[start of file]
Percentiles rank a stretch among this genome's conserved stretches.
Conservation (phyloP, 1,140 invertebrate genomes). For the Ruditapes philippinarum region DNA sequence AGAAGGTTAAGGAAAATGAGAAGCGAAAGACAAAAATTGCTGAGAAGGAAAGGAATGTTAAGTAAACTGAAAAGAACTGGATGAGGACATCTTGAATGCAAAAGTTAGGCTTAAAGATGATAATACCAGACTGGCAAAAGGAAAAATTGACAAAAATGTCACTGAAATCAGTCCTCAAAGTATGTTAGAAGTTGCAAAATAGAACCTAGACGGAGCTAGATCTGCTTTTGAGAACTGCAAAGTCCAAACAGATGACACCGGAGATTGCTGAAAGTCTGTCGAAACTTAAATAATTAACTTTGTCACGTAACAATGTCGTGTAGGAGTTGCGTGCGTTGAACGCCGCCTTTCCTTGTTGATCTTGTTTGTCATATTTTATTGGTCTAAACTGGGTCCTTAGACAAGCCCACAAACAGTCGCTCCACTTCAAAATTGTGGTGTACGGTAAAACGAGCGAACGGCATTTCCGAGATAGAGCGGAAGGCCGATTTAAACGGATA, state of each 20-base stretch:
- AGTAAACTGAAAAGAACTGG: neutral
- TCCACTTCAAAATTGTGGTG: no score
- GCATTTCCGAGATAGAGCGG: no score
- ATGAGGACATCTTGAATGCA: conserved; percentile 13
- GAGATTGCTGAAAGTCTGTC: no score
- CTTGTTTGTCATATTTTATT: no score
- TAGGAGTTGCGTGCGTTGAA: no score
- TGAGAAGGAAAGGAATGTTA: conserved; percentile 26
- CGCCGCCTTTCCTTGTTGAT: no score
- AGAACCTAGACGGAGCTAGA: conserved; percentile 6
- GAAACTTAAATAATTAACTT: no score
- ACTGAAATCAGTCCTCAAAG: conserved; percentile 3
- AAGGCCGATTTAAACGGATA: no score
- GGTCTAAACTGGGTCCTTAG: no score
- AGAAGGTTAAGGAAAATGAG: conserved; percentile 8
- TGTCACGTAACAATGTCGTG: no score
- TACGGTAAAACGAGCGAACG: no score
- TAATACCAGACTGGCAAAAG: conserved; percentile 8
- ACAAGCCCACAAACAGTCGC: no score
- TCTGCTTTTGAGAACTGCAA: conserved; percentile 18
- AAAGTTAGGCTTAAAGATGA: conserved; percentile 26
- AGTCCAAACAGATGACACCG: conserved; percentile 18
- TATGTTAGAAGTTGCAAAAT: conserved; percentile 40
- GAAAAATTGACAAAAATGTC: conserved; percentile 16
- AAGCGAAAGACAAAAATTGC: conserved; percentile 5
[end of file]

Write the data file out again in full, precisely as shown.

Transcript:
Percentiles rank a stretch among this genome's conserved stretches.
Conservation (phyloP, 1,140 invertebrate genomes). For the Ruditapes philippinarum region DNA sequence AGAAGGTTAAGGAAAATGAGAAGCGAAAGACAAAAATTGCTGAGAAGGAAAGGAATGTTAAGTAAACTGAAAAGAACTGGATGAGGACATCTTGAATGCAAAAGTTAGGCTTAAAGATGATAATACCAGACTGGCAAAAGGAAAAATTGACAAAAATGTCACTGAAATCAGTCCTCAAAGTATGTTAGAAGTTGCAAAATAGAACCTAGACGGAGCTAGATCTGCTTTTGAGAACTGCAAAGTCCAAACAGATGACACCGGAGATTGCTGAAAGTCTGTCGAAACTTAAATAATTAACTTTGTCACGTAACAATGTCGTGTAGGAGTTGCGTGCGTTGAACGCCGCCTTTCCTTGTTGATCTTGTTTGTCATATTTTATTGGTCTAAACTGGGTCCTTAGACAAGCCCACAAACAGTCGCTCCACTTCAAAATTGTGGTGTACGGTAAAACGAGCGAACGGCATTTCCGAGATAGAGCGGAAGGCCGATTTAAACGGATA, state of each 20-base stretch:
- AGTAAACTGAAAAGAACTGG: neutral
- TCCACTTCAAAATTGTGGTG: no score
- GCATTTCCGAGATAGAGCGG: no score
- ATGAGGACATCTTGAATGCA: conserved; percentile 13
- GAGATTGCTGAAAGTCTGTC: no score
- CTTGTTTGTCATATTTTATT: no score
- TAGGAGTTGCGTGCGTTGAA: no score
- TGAGAAGGAAAGGAATGTTA: conserved; percentile 26
- CGCCGCCTTTCCTTGTTGAT: no score
- AGAACCTAGACGGAGCTAGA: conserved; percentile 6
- GAAACTTAAATAATTAACTT: no score
- ACTGAAATCAGTCCTCAAAG: conserved; percentile 3
- AAGGCCGATTTAAACGGATA: no score
- GGTCTAAACTGGGTCCTTAG: no score
- AGAAGGTTAAGGAAAATGAG: conserved; percentile 8
- TGTCACGTAACAATGTCGTG: no score
- TACGGTAAAACGAGCGAACG: no score
- TAATACCAGACTGGCAAAAG: conserved; percentile 8
- ACAAGCCCACAAACAGTCGC: no score
- TCTGCTTTTGAGAACTGCAA: conserved; percentile 18
- AAAGTTAGGCTTAAAGATGA: conserved; percentile 26
- AGTCCAAACAGATGACACCG: conserved; percentile 18
- TATGTTAGAAGTTGCAAAAT: conserved; percentile 40
- GAAAAATTGACAAAAATGTC: conserved; percentile 16
- AAGCGAAAGACAAAAATTGC: conserved; percentile 5